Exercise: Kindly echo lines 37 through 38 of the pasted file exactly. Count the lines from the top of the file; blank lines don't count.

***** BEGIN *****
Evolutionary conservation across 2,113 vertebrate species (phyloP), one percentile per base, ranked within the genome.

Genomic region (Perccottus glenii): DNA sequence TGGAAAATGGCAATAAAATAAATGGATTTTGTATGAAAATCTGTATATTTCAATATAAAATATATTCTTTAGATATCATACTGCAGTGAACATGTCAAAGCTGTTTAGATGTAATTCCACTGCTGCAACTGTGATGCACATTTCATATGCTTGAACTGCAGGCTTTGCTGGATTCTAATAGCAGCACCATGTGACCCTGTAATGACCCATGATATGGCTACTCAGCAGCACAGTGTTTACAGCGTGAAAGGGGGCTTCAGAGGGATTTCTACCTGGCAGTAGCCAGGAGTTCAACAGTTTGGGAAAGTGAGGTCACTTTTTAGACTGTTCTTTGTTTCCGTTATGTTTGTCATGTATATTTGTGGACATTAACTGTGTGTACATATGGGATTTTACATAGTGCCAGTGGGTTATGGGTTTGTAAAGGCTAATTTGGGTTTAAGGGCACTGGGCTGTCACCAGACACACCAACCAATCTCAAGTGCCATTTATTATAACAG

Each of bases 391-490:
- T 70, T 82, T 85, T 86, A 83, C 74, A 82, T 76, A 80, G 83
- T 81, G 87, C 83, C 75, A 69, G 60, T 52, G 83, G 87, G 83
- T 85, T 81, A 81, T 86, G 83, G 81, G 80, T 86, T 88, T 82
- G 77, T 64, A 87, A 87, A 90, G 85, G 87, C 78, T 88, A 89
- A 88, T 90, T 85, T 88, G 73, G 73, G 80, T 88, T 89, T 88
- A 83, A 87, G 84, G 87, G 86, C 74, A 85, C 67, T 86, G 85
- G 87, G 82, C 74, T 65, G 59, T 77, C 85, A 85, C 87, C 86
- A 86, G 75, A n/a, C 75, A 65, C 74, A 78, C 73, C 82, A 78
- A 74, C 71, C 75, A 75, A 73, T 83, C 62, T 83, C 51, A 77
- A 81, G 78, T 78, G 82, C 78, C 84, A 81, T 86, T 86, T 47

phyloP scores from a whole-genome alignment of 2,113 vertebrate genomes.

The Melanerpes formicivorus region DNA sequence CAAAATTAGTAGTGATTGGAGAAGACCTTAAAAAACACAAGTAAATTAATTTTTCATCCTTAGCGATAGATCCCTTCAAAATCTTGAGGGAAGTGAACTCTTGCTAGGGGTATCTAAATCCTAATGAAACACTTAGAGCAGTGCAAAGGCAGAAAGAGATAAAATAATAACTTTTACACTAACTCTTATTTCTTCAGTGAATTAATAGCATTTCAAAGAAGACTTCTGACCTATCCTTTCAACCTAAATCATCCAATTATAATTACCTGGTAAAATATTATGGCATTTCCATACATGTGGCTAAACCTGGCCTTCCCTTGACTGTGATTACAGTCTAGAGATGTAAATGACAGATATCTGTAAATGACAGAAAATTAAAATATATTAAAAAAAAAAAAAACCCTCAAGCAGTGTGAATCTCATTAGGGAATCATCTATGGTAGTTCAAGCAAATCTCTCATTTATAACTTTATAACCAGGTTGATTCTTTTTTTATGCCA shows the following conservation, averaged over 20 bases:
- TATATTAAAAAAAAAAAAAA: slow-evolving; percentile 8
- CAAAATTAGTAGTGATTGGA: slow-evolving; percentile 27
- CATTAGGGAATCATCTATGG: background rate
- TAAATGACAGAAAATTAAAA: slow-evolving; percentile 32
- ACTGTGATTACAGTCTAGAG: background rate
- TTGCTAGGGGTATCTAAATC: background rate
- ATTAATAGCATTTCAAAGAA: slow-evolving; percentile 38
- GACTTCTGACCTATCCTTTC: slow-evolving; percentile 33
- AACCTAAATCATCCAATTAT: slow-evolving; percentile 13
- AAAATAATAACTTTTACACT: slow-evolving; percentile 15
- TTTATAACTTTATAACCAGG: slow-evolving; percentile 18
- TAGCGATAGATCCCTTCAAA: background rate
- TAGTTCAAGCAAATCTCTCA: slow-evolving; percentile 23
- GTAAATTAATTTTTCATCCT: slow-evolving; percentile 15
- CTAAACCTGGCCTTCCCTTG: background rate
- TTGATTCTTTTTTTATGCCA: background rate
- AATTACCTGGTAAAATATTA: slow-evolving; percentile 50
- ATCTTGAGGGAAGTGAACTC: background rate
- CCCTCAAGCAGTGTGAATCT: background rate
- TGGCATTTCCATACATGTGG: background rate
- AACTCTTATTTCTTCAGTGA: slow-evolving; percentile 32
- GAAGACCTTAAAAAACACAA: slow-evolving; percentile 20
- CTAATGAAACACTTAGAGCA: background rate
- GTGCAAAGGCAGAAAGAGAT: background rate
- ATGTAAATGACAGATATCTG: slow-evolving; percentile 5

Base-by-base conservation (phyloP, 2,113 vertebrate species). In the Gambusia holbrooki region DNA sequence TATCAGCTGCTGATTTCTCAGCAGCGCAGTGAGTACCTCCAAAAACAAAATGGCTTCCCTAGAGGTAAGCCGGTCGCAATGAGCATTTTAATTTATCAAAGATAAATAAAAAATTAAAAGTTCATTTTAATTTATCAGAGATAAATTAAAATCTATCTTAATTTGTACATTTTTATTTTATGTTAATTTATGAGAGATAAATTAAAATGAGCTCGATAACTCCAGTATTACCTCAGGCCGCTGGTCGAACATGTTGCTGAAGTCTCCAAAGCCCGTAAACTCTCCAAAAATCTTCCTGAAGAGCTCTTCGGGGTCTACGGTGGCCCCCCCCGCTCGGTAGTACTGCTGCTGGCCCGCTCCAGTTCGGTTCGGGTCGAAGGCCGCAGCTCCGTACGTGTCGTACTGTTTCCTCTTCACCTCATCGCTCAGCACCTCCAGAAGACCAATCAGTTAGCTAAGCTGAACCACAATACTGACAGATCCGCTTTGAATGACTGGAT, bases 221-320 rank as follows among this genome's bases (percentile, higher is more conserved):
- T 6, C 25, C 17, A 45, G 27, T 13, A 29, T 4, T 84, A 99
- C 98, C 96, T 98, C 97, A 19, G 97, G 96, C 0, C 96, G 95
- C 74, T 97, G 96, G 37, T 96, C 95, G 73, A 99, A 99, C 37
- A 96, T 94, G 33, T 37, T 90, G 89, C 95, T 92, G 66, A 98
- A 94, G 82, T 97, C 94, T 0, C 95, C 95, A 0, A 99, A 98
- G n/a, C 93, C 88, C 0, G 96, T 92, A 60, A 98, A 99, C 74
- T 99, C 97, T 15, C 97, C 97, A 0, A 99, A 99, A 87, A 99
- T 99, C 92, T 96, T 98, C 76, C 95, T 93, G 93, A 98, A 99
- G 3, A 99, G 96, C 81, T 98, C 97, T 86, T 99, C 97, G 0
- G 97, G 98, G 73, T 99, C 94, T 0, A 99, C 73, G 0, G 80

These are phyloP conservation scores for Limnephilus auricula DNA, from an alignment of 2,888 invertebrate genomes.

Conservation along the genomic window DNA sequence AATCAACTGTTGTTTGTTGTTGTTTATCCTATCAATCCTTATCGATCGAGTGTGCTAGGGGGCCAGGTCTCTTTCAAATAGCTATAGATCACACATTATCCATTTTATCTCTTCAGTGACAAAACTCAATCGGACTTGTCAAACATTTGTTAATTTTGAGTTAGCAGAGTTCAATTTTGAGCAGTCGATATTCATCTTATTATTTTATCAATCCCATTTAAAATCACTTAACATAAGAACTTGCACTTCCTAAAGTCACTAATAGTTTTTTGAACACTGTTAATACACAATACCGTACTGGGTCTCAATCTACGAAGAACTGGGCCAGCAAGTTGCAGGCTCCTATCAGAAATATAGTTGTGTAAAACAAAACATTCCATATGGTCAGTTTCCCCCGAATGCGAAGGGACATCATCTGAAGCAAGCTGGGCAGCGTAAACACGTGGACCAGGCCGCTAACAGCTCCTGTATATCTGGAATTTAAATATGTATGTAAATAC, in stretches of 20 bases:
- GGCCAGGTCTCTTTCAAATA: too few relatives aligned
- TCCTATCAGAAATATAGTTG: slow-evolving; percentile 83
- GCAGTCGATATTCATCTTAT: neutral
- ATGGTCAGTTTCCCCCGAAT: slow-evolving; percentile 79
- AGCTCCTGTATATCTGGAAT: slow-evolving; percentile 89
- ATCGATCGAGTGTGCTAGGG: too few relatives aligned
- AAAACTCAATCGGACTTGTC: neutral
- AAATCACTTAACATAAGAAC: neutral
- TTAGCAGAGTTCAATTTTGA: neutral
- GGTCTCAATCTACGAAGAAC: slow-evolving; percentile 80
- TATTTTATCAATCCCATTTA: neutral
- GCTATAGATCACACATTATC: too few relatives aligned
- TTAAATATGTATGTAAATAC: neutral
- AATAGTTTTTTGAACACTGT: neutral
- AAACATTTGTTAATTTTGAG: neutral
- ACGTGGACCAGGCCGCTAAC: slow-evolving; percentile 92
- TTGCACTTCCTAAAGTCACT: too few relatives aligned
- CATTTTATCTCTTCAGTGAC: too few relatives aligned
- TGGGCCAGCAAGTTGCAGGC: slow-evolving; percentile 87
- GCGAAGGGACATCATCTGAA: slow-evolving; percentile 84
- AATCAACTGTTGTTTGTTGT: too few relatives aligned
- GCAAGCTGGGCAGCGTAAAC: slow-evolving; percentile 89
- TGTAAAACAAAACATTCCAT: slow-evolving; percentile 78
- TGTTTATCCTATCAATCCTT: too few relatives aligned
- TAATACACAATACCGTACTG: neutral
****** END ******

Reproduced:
- GAAGACCTTAAAAAACACAA: slow-evolving; percentile 20
- CTAATGAAACACTTAGAGCA: background rate